THE GIRL WHO NEVER WAS
The Girl Who Never Was is the third and final part in a trilogy began with A Lecture on Schizophonia and continued in The Third Man.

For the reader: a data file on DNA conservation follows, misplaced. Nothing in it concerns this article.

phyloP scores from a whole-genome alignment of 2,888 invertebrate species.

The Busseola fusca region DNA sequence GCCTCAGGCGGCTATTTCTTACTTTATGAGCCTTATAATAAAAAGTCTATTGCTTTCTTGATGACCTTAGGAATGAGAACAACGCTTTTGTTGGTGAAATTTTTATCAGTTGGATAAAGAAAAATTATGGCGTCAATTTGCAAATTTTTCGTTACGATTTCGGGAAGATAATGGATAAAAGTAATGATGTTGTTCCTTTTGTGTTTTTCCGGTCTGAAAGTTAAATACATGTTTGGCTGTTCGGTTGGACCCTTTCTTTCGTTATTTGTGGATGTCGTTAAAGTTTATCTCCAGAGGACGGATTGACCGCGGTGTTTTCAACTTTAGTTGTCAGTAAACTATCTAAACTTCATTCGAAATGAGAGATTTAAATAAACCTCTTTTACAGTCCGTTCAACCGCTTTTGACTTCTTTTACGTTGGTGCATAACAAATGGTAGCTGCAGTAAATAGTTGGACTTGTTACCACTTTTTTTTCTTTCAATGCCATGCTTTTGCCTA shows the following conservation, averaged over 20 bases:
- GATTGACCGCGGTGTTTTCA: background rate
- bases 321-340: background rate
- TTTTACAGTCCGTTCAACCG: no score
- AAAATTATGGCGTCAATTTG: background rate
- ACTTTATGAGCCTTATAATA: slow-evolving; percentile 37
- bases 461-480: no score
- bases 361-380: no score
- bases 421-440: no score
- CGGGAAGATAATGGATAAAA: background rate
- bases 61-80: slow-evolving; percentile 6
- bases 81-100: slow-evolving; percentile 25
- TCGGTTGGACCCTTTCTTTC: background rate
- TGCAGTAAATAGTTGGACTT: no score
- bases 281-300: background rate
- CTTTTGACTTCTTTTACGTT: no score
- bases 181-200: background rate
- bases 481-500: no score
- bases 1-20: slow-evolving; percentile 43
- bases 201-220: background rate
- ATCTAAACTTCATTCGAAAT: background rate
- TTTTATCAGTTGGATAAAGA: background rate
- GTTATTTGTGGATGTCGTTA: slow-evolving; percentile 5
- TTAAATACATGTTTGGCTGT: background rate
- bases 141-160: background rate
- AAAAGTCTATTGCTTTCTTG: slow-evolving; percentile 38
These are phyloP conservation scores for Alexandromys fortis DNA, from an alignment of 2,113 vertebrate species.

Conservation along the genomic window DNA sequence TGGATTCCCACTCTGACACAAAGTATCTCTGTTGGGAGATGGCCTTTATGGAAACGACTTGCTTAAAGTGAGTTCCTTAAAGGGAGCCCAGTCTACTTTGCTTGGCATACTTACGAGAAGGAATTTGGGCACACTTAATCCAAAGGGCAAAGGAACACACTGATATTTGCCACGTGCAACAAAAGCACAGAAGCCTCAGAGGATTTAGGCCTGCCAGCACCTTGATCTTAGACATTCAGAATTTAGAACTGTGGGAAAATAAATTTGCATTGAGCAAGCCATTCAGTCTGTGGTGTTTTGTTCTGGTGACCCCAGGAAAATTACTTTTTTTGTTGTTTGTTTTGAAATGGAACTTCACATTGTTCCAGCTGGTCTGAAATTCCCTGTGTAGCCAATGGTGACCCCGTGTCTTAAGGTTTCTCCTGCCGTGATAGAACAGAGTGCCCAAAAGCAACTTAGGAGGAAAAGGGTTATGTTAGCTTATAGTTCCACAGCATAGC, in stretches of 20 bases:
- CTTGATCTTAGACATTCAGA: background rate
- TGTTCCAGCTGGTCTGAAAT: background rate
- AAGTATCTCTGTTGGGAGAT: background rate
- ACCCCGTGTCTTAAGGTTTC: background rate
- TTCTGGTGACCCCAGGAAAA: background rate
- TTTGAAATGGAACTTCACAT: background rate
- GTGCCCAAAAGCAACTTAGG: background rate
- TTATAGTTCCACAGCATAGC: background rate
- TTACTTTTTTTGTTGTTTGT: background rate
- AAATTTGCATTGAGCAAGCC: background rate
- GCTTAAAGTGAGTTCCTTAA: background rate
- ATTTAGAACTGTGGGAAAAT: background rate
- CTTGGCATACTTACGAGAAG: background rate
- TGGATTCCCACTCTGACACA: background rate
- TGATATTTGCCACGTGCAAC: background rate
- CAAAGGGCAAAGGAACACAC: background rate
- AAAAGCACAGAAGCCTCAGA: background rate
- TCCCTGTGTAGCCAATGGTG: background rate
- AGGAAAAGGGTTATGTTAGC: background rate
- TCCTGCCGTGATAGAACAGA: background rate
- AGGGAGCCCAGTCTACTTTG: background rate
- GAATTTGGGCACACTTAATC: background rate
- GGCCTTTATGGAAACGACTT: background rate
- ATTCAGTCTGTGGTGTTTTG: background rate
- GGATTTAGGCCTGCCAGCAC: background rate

In 2008 an American researcher rediscovers the lost traces of the first recorded voice ever: the 148-old voice of a little girl singing the French lullaby ‘Au Clair de la Lune’. One year later another researcher experiments with the playback speed and manages to prove that what the fragment actually contains, is the voice of a full-grown man. This exact same lullaby is the song sung by the artificial intelligence HAL in the French version of Stanley Kubrick’s ‘2001 A Space Odyssey’. As HAL dies his voice performs precisely the same glissando as the voice of the non-existent girl: a high-strung, insistent voice is gradually slowed down into a deep, sleepy and harmless one. The work uses these two voices as coordinates, and explores how a particular insistency, pertaining to the voice alone, makes it the vehicle for certain kinds of inexistencies, as they make their way into our world. The more we try to shut her voice out, the more persistent her song becomes.